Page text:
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The sum of a series

  1. Sep 23, 2012 #1
  2. jcsd
  3. Sep 23, 2012 #2


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  4. Sep 23, 2012 #3
    you better use \frac{a}{b} to make clear what fraction you want to make.
    make sure to use [itex][/itex ] (but without the latter space before the bracket) to place the expression you want between those two.
  5. Sep 24, 2012 #4

    Ray Vickson

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    You do it by finding the sum
    [tex] S(x) = \sum_{n=1}^{\infty} \frac{x^n}{n}[/tex] and then substituting the correct value of x.

  6. Sep 24, 2012 #5


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    Yes, the wolframAlpha link confirms that it's the same problem.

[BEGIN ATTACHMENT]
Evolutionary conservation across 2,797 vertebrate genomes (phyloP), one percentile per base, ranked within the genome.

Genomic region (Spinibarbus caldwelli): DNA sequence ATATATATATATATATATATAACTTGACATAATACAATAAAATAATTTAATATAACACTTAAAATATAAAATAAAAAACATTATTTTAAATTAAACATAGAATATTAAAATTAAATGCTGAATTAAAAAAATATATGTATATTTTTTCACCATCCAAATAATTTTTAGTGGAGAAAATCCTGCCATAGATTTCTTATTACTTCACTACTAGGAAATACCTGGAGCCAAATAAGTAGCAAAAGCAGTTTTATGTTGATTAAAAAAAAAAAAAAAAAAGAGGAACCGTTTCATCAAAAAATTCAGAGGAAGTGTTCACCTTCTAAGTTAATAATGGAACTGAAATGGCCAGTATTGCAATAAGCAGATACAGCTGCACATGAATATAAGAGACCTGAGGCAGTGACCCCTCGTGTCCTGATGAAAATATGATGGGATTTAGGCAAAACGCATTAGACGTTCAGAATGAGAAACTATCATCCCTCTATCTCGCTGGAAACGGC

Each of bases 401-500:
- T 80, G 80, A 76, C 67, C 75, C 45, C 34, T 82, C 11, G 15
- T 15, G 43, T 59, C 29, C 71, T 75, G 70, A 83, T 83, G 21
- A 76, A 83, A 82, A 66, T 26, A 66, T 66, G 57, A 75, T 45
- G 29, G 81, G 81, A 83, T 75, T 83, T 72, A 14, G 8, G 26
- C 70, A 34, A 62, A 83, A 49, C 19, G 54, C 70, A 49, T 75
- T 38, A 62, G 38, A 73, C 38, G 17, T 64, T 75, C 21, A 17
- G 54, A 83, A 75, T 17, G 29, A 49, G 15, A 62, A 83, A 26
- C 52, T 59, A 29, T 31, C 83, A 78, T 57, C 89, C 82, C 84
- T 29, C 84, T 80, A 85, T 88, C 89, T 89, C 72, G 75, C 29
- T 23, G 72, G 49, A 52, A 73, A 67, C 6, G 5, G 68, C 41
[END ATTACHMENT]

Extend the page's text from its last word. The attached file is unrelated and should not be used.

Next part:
The expression you are summing, with the proper set of parentheses: 2/(n*7n).

    This equivalent to (2*7-n)/n also equivalent to (2*(1/7)n)/n .

    All of these are more readable using LaTeX, which allows you to include the summation symbol, Ʃ , along with the summation limits.

    [itex]\displaystyle \sum_{n=1}^{\infty} \frac{2}{n7^{n}}[/itex]

    [itex]\displaystyle \sum_{n=1}^{\infty} \frac{2\left(7^{-n}\right)}{n}[/itex]

    [itex]\displaystyle \sum_{n=1}^{\infty} \frac{2\left(\frac{1}{7}\right)^{n}}{n}[/itex]
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